“And behold, Moses and Elijah appeared to them, talking with Him. Then Peter answered and said to Jesus, ‘Lord, it is good for us to be here; If You wish, let us make here three tabernacles: one for You, one for Moses, and one for Elijah’…And His disciples asked Him, saying, ‘ Why then do the scribes say that Elijah must come first?'” Jesus answered and said to them, ‘Indeed, Elijah is coming first and will restore all things, but I say to you that Elijah has come already, and they did not know him but did to him whatever they wished’…”(Matt 17:3-12)
After the crucifixion, Peter still had his expectation and emphasis on a prophet:
“…So they said to Him, ‘The things concerning Jesus of Nazareth, who was a Prophet mighty in deed and word before God and all the people…But we were hoping that it was He who was going to redeem Israel’…”(Luke 24:19-21)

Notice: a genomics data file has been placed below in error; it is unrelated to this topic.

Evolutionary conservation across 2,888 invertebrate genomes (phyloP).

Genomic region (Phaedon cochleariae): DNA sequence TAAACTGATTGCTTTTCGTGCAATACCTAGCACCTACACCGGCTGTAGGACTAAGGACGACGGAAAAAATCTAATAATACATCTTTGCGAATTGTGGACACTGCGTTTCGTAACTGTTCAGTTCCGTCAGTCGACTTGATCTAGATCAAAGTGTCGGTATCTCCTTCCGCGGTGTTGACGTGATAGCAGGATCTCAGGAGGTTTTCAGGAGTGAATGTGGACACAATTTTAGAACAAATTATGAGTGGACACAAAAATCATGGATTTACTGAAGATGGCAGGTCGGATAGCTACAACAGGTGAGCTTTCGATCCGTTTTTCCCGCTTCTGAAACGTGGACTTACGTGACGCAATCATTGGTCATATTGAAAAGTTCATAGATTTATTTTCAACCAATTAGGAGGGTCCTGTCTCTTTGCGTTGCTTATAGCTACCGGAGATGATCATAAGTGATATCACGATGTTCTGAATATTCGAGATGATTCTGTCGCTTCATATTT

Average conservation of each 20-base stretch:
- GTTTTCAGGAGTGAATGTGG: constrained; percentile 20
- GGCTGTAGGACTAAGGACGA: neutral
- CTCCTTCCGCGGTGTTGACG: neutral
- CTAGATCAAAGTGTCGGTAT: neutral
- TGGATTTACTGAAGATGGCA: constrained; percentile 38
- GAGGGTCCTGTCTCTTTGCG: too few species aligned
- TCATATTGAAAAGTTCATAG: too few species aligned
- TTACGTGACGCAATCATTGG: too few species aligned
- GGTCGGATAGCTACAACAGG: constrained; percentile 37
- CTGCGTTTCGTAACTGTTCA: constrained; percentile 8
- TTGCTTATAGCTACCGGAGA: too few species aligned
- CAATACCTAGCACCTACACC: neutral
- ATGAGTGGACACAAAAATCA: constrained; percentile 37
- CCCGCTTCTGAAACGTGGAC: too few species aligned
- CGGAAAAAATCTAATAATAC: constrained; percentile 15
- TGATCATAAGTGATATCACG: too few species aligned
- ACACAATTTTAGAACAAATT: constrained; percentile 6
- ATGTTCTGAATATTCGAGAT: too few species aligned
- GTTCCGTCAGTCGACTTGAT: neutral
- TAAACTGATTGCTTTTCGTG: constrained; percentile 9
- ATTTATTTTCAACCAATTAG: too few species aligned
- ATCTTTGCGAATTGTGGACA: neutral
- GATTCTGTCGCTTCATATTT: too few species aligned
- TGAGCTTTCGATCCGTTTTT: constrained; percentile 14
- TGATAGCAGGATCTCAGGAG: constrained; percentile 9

Also, we can see Jesus address the issue of a prophet concerning John:
“But what did you go out to see? A prophet? Yes, I say to you, and more than a prophet. For I say to you, among those born of women there is not a greater prophet than John the Baptist.” (Luke 7:26-28)
“And if you are willing to receive it, he is Elijah who is to come.”(Matt 11:14)
THE MINISTRY OF JESUS CONCERNING PROPHETS-
“Rejoice and be glad, for your reward is great in heaven, for so they persecuted the prophets who were before you.”(Matt5:12)
Usually when we hear of Jesus being referred to as a prophet, it is coming from a person or group that denies Him as the messiah, yet they are willing enough to recognize or give patronage to His virtues and deeds.
On the other hand, for those of us who fully recognize Him as the Messiah, we can also fail by not recognizing Him as a prophet even though it may not be done intentionally.
The idea of Jesus being a prophet is not something I have contrived out of indirect passages and suggestive prophecies.